Midlothian council urges Edinburgh to say no to carpark tax

Wednesday March 27th 2019

Fairfield House

Written by Local Democracy Reporter, Marie Sharp

More than half of Midlothian’s working population could be hit by a workplace car park tax if it is introduced in Edinburgh.

Midlothian councillors said 52 per cent of people who are in employment in the county work in the Scottish Capital.

And they called on Midlothian to unite with other councils whose residents will be affected to put a united case to Edinburgh City Council urging them not to introduce the new levy.

Conservative Councillor Janet Lay-Douglas said the car park tax was detrimental to people in Midlothian.

And in a motion put before fellow councillors she asked them to agree it would not be introduced in the county and raise their concerns over the impact on their residents who work in Edinburgh if it is imposed in the Capital.

She said: “It is unfair and unreasonable to impose a workplace car park tax on Midlothian residents when for most of them there is no realistic alternative to a car.”

She said residents in Midlothian often had to include school drop offs on their journey to work or cover shifts which can mean travelling at unsociable hours.

She said: “None of these people deserve to be punished by being charged an estimated £500 by attending workplaces.”

Councillor Russell Imrie, Labour, backed the motion with an amendment urging them to get together with Fife, Scottish Borders, West Lothian and East Lothian councils who he said had also confirmed the would not be introducing the levy, to present a joint position to Edinburgh City Council.

He said: “Fifty-two per cent of working population in Midlothian travel into Edinburgh to work, not all can get a bus and not all can get a train.

“In Midlothian there are pockets right now that don’t actually have any public transport.”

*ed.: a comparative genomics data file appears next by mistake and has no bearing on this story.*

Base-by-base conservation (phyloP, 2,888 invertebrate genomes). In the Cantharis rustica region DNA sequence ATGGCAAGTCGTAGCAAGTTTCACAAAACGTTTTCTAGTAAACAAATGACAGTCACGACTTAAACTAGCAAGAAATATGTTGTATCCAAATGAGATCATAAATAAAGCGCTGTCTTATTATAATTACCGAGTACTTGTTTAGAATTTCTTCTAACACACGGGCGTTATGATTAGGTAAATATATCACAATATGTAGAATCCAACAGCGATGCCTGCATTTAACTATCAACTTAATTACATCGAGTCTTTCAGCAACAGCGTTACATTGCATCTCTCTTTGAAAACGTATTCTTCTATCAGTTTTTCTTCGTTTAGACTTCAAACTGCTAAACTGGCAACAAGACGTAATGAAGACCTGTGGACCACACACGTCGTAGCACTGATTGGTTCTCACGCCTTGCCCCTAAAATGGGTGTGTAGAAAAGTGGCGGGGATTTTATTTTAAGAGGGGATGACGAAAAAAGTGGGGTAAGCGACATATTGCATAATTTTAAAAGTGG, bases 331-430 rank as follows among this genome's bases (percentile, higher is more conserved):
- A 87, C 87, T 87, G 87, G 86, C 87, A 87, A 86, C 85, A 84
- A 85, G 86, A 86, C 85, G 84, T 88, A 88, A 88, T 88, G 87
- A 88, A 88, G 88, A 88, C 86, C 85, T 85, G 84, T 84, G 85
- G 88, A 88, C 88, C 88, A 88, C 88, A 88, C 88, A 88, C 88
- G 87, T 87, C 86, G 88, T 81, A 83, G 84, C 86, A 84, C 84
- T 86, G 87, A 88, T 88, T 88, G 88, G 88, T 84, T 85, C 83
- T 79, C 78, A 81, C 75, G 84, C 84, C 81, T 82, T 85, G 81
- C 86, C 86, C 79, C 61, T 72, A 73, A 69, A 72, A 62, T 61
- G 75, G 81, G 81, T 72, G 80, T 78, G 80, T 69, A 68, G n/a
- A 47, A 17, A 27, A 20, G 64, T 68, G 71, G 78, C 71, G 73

Mr Imrie compared the workplace car park levy, which local authorities have been given the power to introduce this year, to Edinburgh City Council’s efforts to introduce a congestion charge nearly two decades ago.

He said: “It wasn’t thought out, it wasn’t inclusive.”

However SNP councillor Joe Wallace described the motion as pointless.

He told the meeting of Midlothian Council: “I am quite baffled by this motion: this levy is not compulsory on any council and would be imposed on the employer not the employee.”

And fellow SNP councillor won the support of Conservative Provost Peter Smail when he called for money being invested in the HS2 project (high speed railway links to London) to be suspended and the money invested in improving transport systems in other towns and cities.

Provost Peter Smail told him: “Personally I agree with you entirely on HS2 which is an appalling cost benefit ratio.”

The motion with the amendment was passed by councillors by ten votes to six.

Councillor Lay-Douglas said: “Charging people to park at their place of work would be damaging and regressive, affecting families on lower incomes more harshly.

“Despite cuts to Midlothian Council’s core budget, the Conservative Group agree a tax of this nature would hurt motorists in Midlothian.”

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